Gabon Economic Outlook

  • Estimated at 4.2%, growth remained vigorous in 2015 despite falling hydrocarbon prices, which reduced the country’s tax revenue.
  • In 2015 Gabon continued to adopt reforms intended, among others, to streamline the management of performance-related bonuses in public administration.
  • The great majority of Gabon’s population (at 1.8 million) is urban; efforts to upgrade housing have been undertaken, as well as measures to stimulate rural areas.

Despite the impact of the fall in hydrocarbon prices, growth remained relatively strong in 2014 at 4.4% and has been estimated at 4.2% in 2015 and projected at 4.5% in 2016. It is projected to continue at a rate higher than 5% until 2020. The economy remains dominated by hydrocarbon production, though manganese production and wood processing still play a major part in it. Gabon needs to diversify its economy, and recent outlooks and projections show non-oil activities on a stronger growth path than hydrocarbons thanks to public policy devised in this direction. Tax revenue fell sharply in 2015 as a result of declining oil prices and a slight drop in oil production

The economic situation has pushed the authorities to accelerate ongoing reform programmes, in particular those intended to streamline performance-related bonuses paid to civil servants, with a view to having greater control over the wage bill and to improve public services. In terms of its operating expenditures, the government has also made important budgetary decisions to keep public investment at 22% of revenue under its “emerging Gabon” strategy plan (Plan stratégique Gabon émergent, PSGE) while maintaining a proactive social policy. The authorities also aim to raise tax revenue by broadening the tax base and modernising procedures for filing and paying taxes.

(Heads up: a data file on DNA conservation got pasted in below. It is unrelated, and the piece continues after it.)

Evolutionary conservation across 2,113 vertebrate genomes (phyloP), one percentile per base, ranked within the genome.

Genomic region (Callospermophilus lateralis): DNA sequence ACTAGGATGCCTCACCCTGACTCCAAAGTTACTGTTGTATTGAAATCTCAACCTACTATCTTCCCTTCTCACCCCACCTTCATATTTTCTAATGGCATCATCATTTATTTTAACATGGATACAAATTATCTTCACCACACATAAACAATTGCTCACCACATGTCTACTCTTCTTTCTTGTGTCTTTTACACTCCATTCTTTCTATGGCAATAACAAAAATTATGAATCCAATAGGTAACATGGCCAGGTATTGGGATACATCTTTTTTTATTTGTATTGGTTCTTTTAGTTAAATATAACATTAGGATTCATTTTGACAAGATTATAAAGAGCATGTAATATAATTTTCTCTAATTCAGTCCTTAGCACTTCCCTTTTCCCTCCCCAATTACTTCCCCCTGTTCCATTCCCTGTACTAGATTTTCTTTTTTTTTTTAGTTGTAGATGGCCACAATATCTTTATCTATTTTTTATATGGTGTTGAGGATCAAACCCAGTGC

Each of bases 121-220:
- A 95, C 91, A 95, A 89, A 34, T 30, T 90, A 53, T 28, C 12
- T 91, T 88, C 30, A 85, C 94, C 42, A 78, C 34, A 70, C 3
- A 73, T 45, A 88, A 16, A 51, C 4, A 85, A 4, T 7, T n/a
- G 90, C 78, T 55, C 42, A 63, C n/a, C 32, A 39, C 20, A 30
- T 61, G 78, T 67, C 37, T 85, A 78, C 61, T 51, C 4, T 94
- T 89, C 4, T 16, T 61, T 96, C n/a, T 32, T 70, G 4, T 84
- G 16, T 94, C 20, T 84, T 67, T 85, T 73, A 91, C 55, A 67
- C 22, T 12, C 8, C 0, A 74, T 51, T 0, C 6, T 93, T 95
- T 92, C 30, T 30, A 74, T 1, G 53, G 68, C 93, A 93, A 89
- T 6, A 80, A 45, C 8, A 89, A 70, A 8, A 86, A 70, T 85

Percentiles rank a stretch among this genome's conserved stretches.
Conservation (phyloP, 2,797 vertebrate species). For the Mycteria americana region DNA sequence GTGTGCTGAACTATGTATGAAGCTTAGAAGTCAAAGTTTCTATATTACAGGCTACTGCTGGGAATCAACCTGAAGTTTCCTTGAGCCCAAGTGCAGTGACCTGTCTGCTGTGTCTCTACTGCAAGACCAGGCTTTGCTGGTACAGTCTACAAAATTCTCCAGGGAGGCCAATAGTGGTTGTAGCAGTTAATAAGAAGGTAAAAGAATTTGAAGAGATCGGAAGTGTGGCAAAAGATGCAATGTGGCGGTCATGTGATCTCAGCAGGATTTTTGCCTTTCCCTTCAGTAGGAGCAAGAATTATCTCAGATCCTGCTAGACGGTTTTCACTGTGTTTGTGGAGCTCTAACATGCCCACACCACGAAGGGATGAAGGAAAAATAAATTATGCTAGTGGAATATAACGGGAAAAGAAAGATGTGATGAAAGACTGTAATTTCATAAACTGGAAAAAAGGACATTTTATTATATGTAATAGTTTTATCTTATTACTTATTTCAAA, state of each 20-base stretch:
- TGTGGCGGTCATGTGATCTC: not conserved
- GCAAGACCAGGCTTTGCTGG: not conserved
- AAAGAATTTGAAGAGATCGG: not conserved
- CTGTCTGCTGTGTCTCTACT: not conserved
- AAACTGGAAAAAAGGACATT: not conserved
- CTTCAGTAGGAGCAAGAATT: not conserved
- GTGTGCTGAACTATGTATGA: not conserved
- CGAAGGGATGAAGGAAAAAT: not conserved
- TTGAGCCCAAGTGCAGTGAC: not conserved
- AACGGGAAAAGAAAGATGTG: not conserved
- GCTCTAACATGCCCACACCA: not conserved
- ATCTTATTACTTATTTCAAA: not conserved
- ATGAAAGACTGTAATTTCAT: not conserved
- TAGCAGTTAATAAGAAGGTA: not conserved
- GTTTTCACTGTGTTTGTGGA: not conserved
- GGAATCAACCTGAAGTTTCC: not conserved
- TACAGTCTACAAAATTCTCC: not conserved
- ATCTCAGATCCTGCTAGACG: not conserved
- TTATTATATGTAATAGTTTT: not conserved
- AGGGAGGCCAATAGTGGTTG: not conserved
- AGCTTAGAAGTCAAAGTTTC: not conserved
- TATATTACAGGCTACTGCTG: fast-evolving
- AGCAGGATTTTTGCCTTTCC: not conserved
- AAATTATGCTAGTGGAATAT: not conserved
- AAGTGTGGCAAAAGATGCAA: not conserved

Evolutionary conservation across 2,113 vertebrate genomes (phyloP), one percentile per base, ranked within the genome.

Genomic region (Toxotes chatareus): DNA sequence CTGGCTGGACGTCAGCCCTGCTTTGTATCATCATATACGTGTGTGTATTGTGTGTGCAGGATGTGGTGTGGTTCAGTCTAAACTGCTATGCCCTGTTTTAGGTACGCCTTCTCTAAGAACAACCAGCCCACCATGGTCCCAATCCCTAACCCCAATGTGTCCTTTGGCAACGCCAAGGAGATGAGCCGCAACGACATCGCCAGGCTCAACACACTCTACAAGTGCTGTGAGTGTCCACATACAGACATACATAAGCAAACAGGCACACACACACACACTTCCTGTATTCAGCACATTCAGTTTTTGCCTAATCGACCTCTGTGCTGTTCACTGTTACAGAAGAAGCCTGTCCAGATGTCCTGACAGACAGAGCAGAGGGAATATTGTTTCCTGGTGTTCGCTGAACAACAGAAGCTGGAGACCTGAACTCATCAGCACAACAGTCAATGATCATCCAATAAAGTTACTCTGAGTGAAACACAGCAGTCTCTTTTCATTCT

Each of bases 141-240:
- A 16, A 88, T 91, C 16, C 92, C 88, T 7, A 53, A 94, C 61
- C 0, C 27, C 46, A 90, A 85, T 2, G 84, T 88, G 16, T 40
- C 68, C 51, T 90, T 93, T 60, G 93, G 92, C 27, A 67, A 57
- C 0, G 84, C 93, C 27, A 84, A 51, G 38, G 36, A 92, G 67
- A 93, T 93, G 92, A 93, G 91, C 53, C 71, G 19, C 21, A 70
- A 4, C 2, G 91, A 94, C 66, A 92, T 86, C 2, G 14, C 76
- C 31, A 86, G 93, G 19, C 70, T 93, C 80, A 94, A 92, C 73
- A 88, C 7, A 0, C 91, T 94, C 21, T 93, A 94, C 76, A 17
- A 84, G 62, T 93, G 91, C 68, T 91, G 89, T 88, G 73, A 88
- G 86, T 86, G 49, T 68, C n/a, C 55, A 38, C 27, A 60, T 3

Gabon is highly urbanised, and its urbanisation level is growing. In 2015, 86% of the population lived in the country’s four big cities: Libreville, Port-Gentil, Franceville and Oyem. The capital, Libreville, has a population of nearly 800 000, or half the total population of Gabon. Outside of urban areas, however, the population density is lower than 2 people per km², which is similar to that of Sahelian desert countries. Housing policies are designed to fight against precarious housing and simplify legislation, while improving the housing stock and sanitation conditions in urban areas. Otherwise, the ambitious ongoing agricultural-development programme, Gabonaise des réalisations agricoles et des initiatives des nationaux engagés (GRAINE), includes developing 3 000 km of tracks leading to plantations, integrating about 1 600 villages into the basic-infrastructure development plan and involving 30 000 families in the formation of agricultural co-operatives. The programme aims to fight against rural-urban migration, promote youth employment, create 15 000 to 20 000 jobs and triple agricultural production. It should have a strong impact on rural housing, because it encourages participants to settle on a reserved farmland area.